When my dad told me that the doctor had called it, that she was gone, peace flooded me. Might seem weird. But I knew her earthly struggles were over and she had been released from the pains of this earth. This peace continued for a couple weeks until I went back home and crashed. I stayed in bed for a few days and read Pride and Prejudice, only getting up to fix meals for my family and to start another load of laundry.

I thought of all the things that my mom was going to miss–the important events in my children’s lives: Alex’s graduation followed by that of his 3 siblings. Mary dancing the lead in a ballet someday. Soccer games. Debates. Weddings. Births of  her great-grandchildren. Holidays.

But most of all, she is going to miss our every days.

And I thought of my dad. alone. He didn’t get to say goodbye either.

I miss you mom. I know I’d miss you even if I did get to say goodbye…

happy birthday, beautiful February 26, 2011

Posted by ballet you say in christianity, death, grief, heaven, life, loss, moving on.

A lot of my friends have been asking me how I’m doing…I haven’t been writing except little snippets on facebook. Blogging is virtually non-existent and has been replaced with one liners.

I’m good. Most of the time, I’m great. I really am. God has blessed me and given me peace and joy. I am living my life and enjoying it. Tonight I’m thinking back eight years ago waking up in labor with a certain baby girl.

I want to go kiss that baby girl right now.

But she’s getting all her kisses in heaven from her great grandparents right now. And from the angels.  And from all the other little girls who have slipped from their parents’ arms into Jesus’ arms.

About a month ago on facebook, a friend asked for inexpensive ideas for her daughter’s 8th birthday party. We had been pregnant together. A few minutes later, another friend posted pictures of her daughter’s 8th birthday cake.  Another blonde girl. BAM BAM. I hadn’t really had any moments of grief for a long time.  Tears. But that’s not all. Then another friend whose baby was stillborn just a short month before Abby’s life ended was writing about her grief too. More tears.

I want MY birthday girl where I can see her and touch her and watch her eat cake.

Today is Abby’s 8th birthday. Where has the time gone? We only had 2 birthdays with her. Then she was gone. Now she has been gone nearly six years.

As I was thinking of my labor, I decided to look through her photo album. When I got it out of the cabinet, my tears fell. Then I opened it.  On the first page is her name:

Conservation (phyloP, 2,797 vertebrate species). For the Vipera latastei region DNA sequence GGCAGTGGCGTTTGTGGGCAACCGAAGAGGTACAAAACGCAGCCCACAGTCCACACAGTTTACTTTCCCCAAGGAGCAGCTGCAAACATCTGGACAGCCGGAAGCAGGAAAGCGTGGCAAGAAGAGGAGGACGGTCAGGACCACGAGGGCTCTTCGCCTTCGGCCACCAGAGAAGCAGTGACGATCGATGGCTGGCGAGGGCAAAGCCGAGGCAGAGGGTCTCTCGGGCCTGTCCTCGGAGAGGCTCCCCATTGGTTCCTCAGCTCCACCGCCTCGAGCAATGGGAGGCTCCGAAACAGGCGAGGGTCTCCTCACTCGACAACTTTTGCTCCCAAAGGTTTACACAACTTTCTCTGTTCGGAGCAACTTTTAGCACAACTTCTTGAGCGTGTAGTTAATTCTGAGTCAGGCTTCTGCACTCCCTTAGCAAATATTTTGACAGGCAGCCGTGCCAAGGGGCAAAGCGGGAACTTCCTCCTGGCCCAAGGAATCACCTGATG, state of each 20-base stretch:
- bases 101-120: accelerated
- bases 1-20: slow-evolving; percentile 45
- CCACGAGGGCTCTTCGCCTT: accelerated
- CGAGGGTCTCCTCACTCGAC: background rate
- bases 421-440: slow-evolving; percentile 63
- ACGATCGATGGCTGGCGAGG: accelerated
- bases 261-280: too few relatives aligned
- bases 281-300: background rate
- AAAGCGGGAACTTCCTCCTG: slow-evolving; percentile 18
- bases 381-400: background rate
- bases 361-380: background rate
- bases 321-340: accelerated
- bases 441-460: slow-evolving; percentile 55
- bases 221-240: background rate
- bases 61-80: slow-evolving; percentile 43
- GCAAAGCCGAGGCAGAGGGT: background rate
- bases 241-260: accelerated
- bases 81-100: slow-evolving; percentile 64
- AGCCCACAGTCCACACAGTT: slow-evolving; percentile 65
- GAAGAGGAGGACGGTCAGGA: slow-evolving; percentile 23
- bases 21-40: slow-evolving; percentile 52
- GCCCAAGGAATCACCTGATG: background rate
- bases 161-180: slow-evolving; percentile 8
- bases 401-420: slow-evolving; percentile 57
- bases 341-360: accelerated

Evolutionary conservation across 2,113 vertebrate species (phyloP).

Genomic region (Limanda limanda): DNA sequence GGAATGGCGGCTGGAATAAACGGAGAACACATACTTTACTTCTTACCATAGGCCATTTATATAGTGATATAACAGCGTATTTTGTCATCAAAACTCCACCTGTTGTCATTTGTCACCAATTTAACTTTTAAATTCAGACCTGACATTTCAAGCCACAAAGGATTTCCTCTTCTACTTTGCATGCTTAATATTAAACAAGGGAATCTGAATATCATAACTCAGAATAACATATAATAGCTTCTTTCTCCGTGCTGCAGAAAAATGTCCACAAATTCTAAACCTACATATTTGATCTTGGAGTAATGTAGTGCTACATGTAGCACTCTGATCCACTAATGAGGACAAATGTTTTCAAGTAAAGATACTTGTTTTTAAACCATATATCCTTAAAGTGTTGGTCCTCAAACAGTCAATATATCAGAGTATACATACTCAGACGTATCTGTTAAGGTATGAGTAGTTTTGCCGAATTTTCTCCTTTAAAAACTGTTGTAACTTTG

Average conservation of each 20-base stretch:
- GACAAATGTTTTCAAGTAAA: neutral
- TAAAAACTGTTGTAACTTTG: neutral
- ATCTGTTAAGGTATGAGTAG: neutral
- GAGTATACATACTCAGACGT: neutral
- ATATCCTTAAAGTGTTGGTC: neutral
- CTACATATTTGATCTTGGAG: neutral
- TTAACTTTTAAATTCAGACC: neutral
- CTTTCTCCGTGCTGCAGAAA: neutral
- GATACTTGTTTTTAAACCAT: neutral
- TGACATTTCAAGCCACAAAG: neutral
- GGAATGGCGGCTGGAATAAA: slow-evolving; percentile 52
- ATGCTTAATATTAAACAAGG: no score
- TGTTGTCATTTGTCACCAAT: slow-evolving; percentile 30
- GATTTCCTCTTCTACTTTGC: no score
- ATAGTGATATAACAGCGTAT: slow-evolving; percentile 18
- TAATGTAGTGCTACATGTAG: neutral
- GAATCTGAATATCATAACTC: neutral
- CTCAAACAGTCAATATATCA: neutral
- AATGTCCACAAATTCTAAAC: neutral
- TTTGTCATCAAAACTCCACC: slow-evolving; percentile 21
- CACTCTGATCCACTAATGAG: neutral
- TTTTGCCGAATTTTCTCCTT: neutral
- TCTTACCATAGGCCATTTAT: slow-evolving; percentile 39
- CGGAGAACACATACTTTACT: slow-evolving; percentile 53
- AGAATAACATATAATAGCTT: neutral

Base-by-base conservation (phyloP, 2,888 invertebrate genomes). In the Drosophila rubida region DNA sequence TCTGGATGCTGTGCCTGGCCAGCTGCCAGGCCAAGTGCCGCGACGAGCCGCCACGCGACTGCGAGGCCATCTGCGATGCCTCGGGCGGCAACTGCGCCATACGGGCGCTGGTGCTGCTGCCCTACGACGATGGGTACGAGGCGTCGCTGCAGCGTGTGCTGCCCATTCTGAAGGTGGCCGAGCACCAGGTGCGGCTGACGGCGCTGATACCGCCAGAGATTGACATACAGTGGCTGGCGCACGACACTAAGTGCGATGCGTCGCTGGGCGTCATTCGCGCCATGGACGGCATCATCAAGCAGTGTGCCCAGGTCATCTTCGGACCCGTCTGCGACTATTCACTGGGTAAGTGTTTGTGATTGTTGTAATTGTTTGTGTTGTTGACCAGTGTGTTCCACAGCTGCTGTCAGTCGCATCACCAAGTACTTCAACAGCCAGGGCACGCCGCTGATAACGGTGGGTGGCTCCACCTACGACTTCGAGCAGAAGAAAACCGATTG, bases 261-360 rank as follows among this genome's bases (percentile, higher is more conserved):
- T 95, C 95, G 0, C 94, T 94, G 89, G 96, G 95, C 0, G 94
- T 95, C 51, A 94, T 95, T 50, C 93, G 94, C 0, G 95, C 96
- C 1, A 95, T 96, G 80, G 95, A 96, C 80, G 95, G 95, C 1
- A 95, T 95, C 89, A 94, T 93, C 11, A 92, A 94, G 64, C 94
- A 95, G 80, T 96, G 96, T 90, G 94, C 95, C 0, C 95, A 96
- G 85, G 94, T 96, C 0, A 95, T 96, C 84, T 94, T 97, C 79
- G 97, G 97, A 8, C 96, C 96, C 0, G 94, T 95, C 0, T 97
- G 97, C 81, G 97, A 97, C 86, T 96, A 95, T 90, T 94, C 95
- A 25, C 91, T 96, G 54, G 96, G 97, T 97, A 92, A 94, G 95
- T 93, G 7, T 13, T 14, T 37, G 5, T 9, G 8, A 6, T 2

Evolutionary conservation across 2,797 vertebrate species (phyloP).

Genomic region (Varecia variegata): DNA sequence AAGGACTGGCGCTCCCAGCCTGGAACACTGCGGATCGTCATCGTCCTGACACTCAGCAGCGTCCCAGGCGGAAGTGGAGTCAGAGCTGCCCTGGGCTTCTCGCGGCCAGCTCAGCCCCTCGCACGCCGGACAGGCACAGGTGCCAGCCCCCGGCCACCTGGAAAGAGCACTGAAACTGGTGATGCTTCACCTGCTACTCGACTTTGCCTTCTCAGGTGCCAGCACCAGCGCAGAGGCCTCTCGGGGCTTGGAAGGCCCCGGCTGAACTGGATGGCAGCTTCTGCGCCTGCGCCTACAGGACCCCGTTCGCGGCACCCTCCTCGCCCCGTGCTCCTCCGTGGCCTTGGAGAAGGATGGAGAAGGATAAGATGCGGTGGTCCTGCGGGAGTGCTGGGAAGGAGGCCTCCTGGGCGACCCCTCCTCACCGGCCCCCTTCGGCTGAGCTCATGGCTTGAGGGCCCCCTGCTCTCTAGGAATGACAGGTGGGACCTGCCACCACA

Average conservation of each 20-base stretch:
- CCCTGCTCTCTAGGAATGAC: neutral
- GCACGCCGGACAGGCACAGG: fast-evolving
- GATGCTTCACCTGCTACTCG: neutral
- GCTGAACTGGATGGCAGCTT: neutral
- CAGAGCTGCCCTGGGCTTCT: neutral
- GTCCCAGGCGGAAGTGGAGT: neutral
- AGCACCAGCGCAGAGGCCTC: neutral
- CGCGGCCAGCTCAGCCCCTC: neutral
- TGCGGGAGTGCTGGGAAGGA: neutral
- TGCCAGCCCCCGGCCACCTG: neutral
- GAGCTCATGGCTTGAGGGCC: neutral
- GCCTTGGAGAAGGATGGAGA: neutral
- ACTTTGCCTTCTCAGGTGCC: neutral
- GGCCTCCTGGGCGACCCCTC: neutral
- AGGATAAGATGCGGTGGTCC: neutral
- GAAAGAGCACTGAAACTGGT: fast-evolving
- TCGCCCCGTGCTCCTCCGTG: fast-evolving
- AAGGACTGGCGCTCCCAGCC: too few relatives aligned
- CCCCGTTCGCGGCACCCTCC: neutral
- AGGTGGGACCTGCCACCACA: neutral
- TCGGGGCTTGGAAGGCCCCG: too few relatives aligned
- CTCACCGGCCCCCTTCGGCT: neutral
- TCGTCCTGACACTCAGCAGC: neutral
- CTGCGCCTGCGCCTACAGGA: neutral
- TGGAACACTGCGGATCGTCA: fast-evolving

“father rejoices”

“the bright one, the shining one.”

Then on the next page is this picture.

Do you see her praying hands? I remember her folding her hands quite a bit her first few days.

So sweet!

It’s almost as if she was born to worship, born for heaven right out of the womb. With this thought and looking at this picture and the others on the page, Forget a couple quiet tears, my body was racked with sobbing.

I miss my Abby girl!

It’s been a long time since I’ve cried like that, and I want people to know! This has been the EASIEST February ever. I can’t even believe it. My growth is phenomenal since last year and the previous ones. Part of the reason is I haven’t had time to have a personal pity party because my heart has been heavy, so heavy for others in recent weeks. I was reminded of something I wrote a month after Abby died:

A month. 4 weeks ago tomorrow, our journey of death began. When we were driving home yesterday, Todd asked me if I was doing a lot of crying that he didn’t know about, and I told him not really. I asked him if he cried when Rachel died. The answer was no. I asked him if he cried when Petros died. No. I asked him if he cried when Corrie died. No. And I asked him if he cried when baby Anna was stillborn. No. And I asked him if he’s been broken and weeping and praying for Beth’s recovery. No.

I have spent 9 months, many nights sleepless, just crying and praying for other people. Now, there’s a million people crying and weeping for ME and God is answering their prayers and God has brought me peace and grace.

I don’t think I’m holding it in (so to speak). I asked Todd if he remembered that Thursday morning. How could he forget? I screamed at the top of my lungs and relived every detail of those almost 2 hours of agony where Abby was hurt and dying. I scared him, he said. He kept telling me to relax. He said he reverted into his Bradley mode because it reminded him of labor (before I wrote about it in that way in the funeral memoir) My release was in every way physical, emotional and spiritual. And now I have peace. And my tears are much less than his.

Happy birthday, beautiful. My pretty dancing, singing girl in heaven. I miss you.

I never got past those first 2 pages of the photo album. I’m saving those for the morning when I go to the cemetery with whoever wants to go with me. Not sure which of the kids, if any will want to come. I have some tulips from church that I’ve been enjoying all week that I’ll toss on Abby’s grave.

come sunday: a book review October 14, 2010

Posted by ballet you say in book review, death, grief, loss.